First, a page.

Tracking The Elite Northwest Region Teams

(JoAnna Kelley / Ottawa Hills

Heavy is the Head that Wears the Crown

In 2018 Queen Elizabeth admitted in a BBC documentary that the royal imperial crown of Great Britain is quite heavy, and that when wearing it, she struggled to look up or down for fear it would fall and break. While Ohio's high schoolers are not wearing crowns imbedded with 2,800 diamonds, a rare few do have the privilege to compete for an additional season after they have already been crowned an OHSAA state champion.

I reached out to three programs in Northwest Ohio that either currently wear that crown or are hot in pursuit of the honor to see what their thoughts are on the impact being at the top of our sport has on their team collectively and on their athletes individually. Hopefully we all can learn a thing or two on effort and poise from our areas top contenders.

The first contact made is with head coach Tyler Fairchild of Ottawa Hills. The Green Bears are currently the top boys team in division III cross country both in the MileSplit season rankings and the OATCCC coaches poll. The team has a season PR average of 16:40 with their top runner, Junior Riley Nixon, being in the DIII top ten individuals having run sub sixteen.

As it is the first time that Ottawa Hills has been ranked this high in the state I asked coach Fairchild when he suspected that they could be reaching these heights, "I told my assistant coach during track that we might have something special. I'll be honest I was very up front...we have a chance to be really good but there is only so much workouts do, it's about how you guys take it from here. I think kids stepped up mental preparation and worked really hard this summer. I think the kids love it, the recognition of being number one, I may have some underclassmen who do not fully grasp the situation"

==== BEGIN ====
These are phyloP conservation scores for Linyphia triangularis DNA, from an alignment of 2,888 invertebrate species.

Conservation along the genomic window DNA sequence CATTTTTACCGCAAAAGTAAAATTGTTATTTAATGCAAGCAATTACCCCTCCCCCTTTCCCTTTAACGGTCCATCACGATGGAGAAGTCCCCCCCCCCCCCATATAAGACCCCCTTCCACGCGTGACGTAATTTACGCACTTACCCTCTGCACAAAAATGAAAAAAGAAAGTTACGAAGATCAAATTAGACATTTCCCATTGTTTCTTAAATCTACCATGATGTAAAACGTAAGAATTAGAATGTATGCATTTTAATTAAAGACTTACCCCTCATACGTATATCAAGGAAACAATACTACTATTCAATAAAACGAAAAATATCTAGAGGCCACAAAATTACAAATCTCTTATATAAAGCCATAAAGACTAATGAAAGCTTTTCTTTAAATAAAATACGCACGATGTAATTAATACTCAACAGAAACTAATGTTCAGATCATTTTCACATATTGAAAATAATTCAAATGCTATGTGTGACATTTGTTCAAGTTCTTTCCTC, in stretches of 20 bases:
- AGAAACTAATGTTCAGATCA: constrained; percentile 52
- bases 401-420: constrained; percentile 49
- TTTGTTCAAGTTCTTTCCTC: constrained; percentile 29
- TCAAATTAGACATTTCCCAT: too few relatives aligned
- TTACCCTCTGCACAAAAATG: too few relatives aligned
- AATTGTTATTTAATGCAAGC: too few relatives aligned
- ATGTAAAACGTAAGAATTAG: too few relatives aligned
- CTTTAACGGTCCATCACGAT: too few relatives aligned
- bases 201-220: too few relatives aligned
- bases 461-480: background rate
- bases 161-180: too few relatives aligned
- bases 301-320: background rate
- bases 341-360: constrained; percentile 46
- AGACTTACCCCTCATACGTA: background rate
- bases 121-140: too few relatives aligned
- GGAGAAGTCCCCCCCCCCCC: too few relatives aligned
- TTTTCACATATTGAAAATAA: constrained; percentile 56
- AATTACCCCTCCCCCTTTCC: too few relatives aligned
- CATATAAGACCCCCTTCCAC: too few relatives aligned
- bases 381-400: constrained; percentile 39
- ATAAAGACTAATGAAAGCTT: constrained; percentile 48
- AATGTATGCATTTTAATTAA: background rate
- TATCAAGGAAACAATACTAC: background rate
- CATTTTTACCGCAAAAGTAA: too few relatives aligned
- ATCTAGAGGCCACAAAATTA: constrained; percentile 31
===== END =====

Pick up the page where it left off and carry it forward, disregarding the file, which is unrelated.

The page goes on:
As you start to see the writing on the wall for potential, having a top guy is Riley Nixon who last year as a sophomore nearly broke sixteen flat how does the rest of team embrace the challenge to be with him, "it is always great to have a top runner lets be honest, but the thing about Riley is he is such a great leader. Him (Riley) and my number two Thomas Franklin both podiumed in track for the 3200. These two have been the catalyst, as a coach we say things and it can go in one ear and out the other but for a peer to say it to them, well it might as well be scripture".

The final topic that we discussed was how exactly the Green Bears are working to make sure they are able to fend off a push from the likes of East Canton, Summit Country Day, or Fort Loramie; teams that may not rank high early in the year but continually improve and peak at the state meet, "yeah we know that there are really good teams out there and the best thing we can do to compete at the end of the year against the likes of East Canton or Fort Loramie or others is to be healthy come the end of the year. Making sure we are taking care of ourselves to give it our best shot."